Olmsted 200: Celebrating the Legacy of the Olmsted Firm

To celebrate Olmsted 200, a nation-wide commemoration of the bicentennial of the birth of Frederick Law Olmsted Sr., father of American Landscape Architecture, Planting Fields Foundation hosted a week of scholarship, community, and programming that celebrated the Olmsted legacy here at Planting Fields and beyond.
The festivities began with an opening reception at La Selva, a privately owned Olmsted-designed estate in Oyster Bay. Guests were able to wander the walled garden and grounds before entering the meticulously restored Italianate mansion to enjoy the Keynote address by John Dixon Hunt, Professor Emeritus of Landscape Architecture at University of Pennsylvania, an expert on garden history and theory who has studied various cultural landscapes in Europe.

John Dixon Hunt giving his Keynote address, On the Making of Place

We then kicked off the two-day symposium, Situating the Residential Projects of the Olmsted Firm, here at Coe Hall. The symposium featured speakers from all over the country, including the East Coast, Midwest, and Pacific Northwest. Presentation topics ranged from examining Frederick Law Olmsted’s travels through the American South, to the Olmsted Brothers firm’s work here on Long Island, coming all the way up to present day as we examined how Olmsted-designed sites continue to evolve in the 21st century. Planting Fields is honored to have hosted such a wonderful gathering of leading minds in the field of Olmsted scholarship. If you were unable to attend the symposium, we encourage you to view the recorded proceedings here.

Symposium attendees enjoying lunch in the Cloister Garden

Planting Fields Foundation was also proud to uphold Olmsted’s philosophy of Parks for All People by facilitating access to 15 different Olmsted-designed sites on Long Island. In partnership with The Cultural Landscape Foundation, we organized a weekend of tours of a variety of landscapes led by local site experts. Tour sites include public parks as well as unprecedented access to privately owned Olmsted sites including cemeteries, seminaries, waterfront estates, and other unique sites that are not usually accessible to the public. The weekend culminated in the release of the What’s Out There: Olmsted on Long Island Guidebook, which includes brand new photography and information on a dozen Olmsted-designed sites included in the tours.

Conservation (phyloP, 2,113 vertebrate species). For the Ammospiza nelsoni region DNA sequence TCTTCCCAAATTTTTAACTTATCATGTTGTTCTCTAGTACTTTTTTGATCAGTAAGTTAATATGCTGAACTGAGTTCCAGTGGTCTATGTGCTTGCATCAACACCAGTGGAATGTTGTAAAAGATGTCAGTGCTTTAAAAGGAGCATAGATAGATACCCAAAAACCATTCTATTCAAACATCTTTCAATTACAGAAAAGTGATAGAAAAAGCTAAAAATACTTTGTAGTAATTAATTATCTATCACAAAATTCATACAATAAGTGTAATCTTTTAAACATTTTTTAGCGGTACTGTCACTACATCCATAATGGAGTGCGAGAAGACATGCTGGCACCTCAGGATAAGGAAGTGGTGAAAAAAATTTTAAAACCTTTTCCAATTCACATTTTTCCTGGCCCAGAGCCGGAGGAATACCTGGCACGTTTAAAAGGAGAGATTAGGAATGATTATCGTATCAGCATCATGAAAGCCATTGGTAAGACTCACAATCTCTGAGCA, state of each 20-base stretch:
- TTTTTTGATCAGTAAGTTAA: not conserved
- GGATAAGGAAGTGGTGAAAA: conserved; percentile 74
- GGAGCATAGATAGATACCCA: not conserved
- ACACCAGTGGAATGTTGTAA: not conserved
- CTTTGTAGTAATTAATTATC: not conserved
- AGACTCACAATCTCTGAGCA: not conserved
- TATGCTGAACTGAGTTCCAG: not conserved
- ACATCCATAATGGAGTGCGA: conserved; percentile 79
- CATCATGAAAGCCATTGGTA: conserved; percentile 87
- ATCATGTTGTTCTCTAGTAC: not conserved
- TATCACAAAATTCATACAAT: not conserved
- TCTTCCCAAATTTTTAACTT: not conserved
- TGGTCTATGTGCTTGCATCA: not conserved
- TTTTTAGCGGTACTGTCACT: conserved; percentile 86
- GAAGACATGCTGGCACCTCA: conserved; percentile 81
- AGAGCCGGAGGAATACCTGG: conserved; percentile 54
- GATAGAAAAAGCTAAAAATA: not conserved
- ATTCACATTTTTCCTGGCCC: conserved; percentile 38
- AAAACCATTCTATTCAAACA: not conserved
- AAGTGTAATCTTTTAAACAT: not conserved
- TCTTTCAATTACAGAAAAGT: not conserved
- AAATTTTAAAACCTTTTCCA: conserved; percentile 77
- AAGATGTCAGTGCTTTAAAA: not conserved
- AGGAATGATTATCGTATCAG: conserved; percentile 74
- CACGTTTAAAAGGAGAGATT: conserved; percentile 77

Portrait of Frederick Law Olmsted by John Singer Sargent

Frederick Law Olmsted was a staunch believer in the positive impact of nature on our physical and mental wellbeing. As comprehensive as these events were, they were only the starting point for a larger discussion of the need for universal access to parks and open green spaces – and their ongoing stewardship – in all American communities, especially those currently underserved. Planting Fields is so glad to have had the opportunity to lead efforts to create greater awareness and celebration of the collective heritage of Olmsted on Long Island. It is our hope that the interest in Olmsted’s designs and values continues beyond these events and inspires us all to be responsible stewards of our shared landscapes and natural resources.

Emily Leger, Curatorial Assistant

Planting Fields Foundation’s Olmsted 200 events were all made possible through generous grant funding provided by the Robert David Lion Gardiner Foundation.

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